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Illustration: Sarah Grillo/Axios

The Trump administration said Monday it would challenge a federal court ruling Sunday that temporarily blocked its attempt to curb the use of Chinese messaging and e-commerce app WeChat in the U.S.

The big picture: WeChat's ban has had a lower profile than TikTok's, but the fate of the app, widely used by Chinese people around the world to stay in touch with family and friends, is at least as consequential.

Why it matters: The ruling suggests that WeChat's fate in the U.S. could be decided not only on grounds of national security and commercial regulations but also around freedom of speech principles.

  • "It's a mistake to think of this as (only) a sanction on TikTok and WeChat," tweeted Jameel Jaffer, the inaugural director of the Knight First Amendment Institute at Columbia University.
  • "It's a serious restriction on the First Amendment rights of US citizens and residents — a restriction that the Trump admin should have to justify."

Details: In her ruling, Magistrate Judge Laurel Beeler of the U.S. District Court of Northern California, said that she would issue an injunction to block the Commerce Department's ban of WeChat because the case's plaintiffs, a group representing WeChat users, made a compelling enough case that the ban violated their First Amendment rights.

  • The judge noted there are no substitute apps for Chinese-speaking Americans to use. Millions of Americans use WeChat to communicate with loved ones in China. The app is also relied on by many Chinese-owned businesses in the U.S.
  • "[T]he regulation — which eliminates a channel of communication without any apparent substitutes — burdens substantially more speech than is necessary to further the government’s significant interest."
  • "This affects the assessment of the public interest," she wrote, adding that there's been little evidence presented of WeChat's national security threat.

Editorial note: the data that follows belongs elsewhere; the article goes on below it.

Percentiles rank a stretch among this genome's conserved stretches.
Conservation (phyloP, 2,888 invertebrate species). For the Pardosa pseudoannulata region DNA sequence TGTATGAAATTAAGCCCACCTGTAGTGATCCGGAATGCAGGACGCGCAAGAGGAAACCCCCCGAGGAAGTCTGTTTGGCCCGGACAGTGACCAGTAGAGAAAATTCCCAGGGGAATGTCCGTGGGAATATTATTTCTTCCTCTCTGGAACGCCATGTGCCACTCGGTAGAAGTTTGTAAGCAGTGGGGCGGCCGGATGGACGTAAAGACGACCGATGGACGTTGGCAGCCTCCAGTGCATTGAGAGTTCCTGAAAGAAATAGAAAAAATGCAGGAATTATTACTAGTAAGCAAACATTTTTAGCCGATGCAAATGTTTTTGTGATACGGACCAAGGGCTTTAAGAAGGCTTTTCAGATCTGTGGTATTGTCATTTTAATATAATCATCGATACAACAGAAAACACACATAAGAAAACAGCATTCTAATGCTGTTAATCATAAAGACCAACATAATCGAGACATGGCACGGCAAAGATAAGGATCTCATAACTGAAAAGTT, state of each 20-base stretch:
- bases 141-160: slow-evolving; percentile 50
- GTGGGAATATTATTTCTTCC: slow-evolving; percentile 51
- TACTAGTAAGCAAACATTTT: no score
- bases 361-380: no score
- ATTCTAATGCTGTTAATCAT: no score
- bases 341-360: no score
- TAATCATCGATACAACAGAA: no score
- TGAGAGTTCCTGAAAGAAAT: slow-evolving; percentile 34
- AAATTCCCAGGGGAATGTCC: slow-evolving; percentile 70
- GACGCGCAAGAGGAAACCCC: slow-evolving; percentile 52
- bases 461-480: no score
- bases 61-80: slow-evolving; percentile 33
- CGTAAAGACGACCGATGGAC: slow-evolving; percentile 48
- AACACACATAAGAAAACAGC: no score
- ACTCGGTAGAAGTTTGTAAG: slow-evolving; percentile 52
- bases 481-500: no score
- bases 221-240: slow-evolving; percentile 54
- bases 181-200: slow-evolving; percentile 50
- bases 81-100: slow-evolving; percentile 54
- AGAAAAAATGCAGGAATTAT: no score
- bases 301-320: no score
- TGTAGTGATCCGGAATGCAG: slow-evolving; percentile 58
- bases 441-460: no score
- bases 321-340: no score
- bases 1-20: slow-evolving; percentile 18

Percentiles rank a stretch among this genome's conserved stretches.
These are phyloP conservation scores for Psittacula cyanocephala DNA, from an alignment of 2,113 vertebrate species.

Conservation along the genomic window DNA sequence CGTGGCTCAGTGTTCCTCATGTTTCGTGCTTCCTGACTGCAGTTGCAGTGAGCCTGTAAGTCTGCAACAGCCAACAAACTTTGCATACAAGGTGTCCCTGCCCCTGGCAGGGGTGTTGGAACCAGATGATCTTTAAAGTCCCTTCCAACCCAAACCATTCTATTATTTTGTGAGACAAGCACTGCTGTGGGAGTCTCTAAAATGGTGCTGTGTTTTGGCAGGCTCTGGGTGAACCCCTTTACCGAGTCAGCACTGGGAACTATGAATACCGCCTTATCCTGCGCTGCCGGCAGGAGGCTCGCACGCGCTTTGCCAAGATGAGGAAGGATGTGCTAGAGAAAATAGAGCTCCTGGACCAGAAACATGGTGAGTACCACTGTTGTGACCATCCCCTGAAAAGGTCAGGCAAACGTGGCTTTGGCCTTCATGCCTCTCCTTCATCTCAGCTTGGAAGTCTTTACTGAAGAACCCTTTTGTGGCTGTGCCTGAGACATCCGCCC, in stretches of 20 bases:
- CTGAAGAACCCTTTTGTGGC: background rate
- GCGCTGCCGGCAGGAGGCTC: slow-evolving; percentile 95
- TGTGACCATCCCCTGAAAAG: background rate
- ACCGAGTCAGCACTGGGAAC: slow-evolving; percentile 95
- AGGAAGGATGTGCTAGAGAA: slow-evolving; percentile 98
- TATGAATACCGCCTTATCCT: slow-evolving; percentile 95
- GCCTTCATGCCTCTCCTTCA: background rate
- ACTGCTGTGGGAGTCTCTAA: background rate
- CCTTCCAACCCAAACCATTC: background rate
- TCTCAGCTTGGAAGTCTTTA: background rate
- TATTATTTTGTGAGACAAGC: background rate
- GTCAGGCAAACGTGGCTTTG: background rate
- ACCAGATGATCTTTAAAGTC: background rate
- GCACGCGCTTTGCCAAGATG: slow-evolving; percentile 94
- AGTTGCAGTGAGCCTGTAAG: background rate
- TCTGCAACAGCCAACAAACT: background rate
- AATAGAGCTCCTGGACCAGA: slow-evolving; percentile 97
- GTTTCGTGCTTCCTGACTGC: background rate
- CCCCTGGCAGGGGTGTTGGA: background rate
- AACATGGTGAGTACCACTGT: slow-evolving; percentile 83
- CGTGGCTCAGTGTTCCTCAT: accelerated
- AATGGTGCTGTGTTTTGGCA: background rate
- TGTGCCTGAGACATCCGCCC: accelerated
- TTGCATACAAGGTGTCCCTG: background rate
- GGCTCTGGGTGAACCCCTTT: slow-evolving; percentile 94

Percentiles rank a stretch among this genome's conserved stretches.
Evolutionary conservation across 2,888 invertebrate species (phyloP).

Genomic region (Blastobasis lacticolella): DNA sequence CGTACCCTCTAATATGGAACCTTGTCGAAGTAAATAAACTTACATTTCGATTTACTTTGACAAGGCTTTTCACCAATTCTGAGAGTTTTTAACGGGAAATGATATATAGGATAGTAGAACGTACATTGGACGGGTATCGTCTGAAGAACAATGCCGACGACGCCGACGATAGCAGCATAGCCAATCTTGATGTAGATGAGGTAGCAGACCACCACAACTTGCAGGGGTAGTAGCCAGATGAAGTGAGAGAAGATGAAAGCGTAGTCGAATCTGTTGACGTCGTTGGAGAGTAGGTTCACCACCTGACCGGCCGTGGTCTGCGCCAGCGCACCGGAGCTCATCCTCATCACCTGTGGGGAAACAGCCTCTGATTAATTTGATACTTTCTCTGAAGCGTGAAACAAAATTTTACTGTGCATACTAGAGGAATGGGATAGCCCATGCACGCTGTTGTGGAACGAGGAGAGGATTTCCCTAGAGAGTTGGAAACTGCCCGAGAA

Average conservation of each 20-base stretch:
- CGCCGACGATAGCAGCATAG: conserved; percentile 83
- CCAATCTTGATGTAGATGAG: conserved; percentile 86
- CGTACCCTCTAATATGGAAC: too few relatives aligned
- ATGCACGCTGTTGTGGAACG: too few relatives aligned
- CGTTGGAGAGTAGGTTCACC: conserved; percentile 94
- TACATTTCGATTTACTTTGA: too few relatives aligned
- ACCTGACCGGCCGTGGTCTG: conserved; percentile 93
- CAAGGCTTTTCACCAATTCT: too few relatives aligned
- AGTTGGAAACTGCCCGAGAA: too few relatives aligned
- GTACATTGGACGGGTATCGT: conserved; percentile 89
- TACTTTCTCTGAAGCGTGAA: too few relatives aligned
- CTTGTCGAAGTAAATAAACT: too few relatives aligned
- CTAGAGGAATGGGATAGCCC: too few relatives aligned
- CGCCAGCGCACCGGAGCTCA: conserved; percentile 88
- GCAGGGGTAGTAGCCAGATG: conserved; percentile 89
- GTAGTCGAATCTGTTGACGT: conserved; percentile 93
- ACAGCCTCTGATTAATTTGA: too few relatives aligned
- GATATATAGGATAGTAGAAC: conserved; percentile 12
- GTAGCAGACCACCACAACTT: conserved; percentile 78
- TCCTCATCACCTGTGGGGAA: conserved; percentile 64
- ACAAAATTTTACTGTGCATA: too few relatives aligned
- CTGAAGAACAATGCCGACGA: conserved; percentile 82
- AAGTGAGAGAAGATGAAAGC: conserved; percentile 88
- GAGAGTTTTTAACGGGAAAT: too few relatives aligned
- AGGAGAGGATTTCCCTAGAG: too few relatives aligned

Between the lines: The Trump administration's campaign against WeChat and other Chinese-owned apps suggests that its vision goes well beyond plugging security holes and looks to push Chinese consumer tech services out of the U.S. market.

Be smart: In the ongoing trade fight between the U.S. and China, users, along with creators and advertisers, have become collateral damage.

  • TikTok warned advertisers in August it would provide refunds in the event of a ban, per Reuters. While the app's fate has hung in the balance, advertisers have scrambled to figure out contingency marketing plans.
  • Top TikTok creators had to quickly build profiles on rival sites like YouTube and Triller, in case they lost access to their millions of followers on TikTok.

What's next: Users can continue to operate WeChat in the U.S. for the moment. The Trump administration can appeal the judge's order.

Go deeper

Sep 1, 2020 - World

China is censoring Hollywood's imagination

Illustration: Sarah Grillo/Axios

China's economic carrots and sticks are putting pressure on Hollywood to produce films that might soar in the country's box office — and avoid those that may displease Beijing.

The big picture: By censoring American blockbusters, Beijing believes it can prevent American and global audiences from imagining the Chinese Communist Party as a major threat, and from viewing the targets of China's repression as victims worthy of sympathy.

China is the greatest, growing threat to America

Illustration: Rebecca Zisser/Axios

China has outlined strategies for 2018, 2025 and 2050 all designed to displace the United States as the dominant global economic and national security superpower.

Why it matters: While America dawdles and bickers, China is thinking long-term — and acting now, everywhere. There is no U.S. equivalent of a plan for 2025 or 2050 — or really for next year. 

Tech's biggest upcoming battles in 2020

Illustration: Eniola Odetunde/Axios

The most consequential stories for tech in 2020 pit the industry's corporate colossi against the U.S. government, foreign nations, and the human needs of their own customers.

Why it matters: Today's tech giants own and operate the informational hubs that increasingly shape our public and private lives. That's putting their products and policies under greater scrutiny than ever before.